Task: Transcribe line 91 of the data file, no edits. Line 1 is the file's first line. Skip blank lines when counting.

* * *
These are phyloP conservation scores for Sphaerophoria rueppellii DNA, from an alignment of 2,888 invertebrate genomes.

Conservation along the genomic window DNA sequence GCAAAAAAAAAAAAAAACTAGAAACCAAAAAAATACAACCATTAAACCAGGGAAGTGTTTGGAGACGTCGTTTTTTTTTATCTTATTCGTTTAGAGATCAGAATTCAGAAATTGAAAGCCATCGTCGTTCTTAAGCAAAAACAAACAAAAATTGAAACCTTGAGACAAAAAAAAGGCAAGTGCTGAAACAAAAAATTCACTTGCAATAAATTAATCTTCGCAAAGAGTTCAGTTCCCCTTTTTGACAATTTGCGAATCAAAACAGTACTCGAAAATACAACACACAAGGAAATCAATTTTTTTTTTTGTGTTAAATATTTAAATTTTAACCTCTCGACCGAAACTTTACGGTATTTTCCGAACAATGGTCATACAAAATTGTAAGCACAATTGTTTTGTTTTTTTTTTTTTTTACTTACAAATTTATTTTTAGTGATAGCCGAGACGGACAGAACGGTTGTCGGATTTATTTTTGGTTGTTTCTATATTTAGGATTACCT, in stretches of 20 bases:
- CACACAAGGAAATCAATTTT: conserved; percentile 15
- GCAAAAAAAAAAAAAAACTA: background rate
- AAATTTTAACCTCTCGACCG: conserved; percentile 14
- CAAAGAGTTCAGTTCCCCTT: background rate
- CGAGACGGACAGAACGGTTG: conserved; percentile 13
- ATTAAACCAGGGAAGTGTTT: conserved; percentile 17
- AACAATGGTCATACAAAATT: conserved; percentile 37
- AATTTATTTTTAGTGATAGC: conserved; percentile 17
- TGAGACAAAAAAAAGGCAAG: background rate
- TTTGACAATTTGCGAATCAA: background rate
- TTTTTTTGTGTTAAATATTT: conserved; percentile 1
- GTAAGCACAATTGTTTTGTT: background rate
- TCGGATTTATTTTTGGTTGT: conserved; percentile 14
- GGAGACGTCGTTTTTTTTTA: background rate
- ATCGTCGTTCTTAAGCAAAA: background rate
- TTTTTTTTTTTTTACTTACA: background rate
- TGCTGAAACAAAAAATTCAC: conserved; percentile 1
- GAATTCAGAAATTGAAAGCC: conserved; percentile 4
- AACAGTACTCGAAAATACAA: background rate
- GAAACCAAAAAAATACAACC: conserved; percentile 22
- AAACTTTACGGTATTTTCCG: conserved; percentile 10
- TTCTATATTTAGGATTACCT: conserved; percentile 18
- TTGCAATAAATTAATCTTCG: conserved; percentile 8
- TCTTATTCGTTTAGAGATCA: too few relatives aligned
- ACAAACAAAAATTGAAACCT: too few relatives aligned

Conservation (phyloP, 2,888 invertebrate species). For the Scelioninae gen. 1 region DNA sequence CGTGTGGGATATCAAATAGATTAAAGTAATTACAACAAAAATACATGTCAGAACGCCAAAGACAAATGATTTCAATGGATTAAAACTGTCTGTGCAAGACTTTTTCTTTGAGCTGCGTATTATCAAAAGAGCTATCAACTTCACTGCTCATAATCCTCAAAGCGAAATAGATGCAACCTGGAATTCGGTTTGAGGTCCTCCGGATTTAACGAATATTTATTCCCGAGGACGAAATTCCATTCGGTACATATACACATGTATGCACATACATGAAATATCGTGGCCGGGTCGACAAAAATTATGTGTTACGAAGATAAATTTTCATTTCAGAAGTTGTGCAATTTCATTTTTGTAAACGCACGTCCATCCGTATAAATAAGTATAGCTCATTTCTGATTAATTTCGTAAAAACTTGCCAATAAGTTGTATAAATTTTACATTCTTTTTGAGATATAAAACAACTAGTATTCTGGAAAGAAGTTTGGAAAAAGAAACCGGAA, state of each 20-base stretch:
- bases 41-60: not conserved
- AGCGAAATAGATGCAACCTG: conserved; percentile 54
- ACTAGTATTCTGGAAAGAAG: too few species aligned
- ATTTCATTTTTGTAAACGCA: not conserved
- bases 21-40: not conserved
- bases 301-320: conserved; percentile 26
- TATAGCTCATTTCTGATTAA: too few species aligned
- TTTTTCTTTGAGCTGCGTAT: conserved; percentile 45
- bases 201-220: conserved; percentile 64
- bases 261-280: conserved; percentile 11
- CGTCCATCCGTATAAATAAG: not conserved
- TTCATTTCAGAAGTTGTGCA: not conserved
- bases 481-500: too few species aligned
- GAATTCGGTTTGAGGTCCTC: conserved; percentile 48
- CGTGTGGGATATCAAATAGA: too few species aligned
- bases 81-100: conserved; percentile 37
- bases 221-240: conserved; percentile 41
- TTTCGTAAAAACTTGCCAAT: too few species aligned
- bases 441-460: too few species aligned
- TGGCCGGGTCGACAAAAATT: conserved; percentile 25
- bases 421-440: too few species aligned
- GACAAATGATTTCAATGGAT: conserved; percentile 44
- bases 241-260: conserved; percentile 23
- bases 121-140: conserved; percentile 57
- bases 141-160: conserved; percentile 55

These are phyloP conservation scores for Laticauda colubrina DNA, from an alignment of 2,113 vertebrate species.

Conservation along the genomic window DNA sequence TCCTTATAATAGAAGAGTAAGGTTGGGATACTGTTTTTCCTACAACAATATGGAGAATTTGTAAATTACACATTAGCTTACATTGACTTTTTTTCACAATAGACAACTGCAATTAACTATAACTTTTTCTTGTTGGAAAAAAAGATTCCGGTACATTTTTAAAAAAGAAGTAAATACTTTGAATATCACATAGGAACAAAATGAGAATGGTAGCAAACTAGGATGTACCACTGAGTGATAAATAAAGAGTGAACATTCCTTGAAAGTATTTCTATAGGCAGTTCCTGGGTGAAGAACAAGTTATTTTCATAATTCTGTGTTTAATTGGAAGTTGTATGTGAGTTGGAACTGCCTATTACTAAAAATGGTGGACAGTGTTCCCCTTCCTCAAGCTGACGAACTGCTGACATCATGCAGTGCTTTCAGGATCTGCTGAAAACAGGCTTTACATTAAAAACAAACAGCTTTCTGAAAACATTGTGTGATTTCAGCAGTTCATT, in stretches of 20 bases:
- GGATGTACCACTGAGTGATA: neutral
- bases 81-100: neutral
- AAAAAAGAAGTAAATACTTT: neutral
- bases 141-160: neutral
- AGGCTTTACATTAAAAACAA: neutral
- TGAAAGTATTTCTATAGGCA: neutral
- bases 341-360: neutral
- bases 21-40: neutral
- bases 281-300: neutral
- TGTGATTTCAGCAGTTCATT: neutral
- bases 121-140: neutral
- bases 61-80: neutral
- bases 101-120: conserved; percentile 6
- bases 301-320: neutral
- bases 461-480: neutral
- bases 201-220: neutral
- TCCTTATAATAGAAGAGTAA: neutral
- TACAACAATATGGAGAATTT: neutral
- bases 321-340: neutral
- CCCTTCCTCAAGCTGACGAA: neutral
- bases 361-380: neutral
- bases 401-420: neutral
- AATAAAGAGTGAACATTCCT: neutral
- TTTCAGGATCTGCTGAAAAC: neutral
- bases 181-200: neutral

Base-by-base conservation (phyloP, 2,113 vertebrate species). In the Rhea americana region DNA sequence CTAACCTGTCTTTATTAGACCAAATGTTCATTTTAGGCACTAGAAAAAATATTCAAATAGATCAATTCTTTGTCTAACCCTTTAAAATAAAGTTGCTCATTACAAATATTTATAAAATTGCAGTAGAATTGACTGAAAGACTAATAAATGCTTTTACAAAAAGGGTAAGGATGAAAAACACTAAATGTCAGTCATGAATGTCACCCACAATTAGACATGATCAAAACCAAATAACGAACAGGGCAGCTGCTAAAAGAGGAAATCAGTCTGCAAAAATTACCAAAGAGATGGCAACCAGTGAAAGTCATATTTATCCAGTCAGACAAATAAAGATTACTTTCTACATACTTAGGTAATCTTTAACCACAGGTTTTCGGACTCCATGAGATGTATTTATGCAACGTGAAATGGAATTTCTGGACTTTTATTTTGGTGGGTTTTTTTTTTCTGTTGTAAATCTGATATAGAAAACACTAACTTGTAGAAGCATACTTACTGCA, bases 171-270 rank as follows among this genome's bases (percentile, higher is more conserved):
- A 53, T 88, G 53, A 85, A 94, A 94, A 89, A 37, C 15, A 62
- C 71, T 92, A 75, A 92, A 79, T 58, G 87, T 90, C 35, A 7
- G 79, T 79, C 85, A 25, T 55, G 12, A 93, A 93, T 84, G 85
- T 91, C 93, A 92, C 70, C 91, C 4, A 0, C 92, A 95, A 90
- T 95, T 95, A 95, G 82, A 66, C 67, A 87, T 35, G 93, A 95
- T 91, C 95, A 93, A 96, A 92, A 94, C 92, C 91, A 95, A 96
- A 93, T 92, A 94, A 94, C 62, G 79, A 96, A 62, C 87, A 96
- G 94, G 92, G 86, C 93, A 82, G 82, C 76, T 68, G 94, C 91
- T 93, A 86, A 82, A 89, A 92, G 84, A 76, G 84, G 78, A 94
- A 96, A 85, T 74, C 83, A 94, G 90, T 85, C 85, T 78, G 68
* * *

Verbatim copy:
- A 96, A 85, T 74, C 83, A 94, G 90, T 85, C 85, T 78, G 68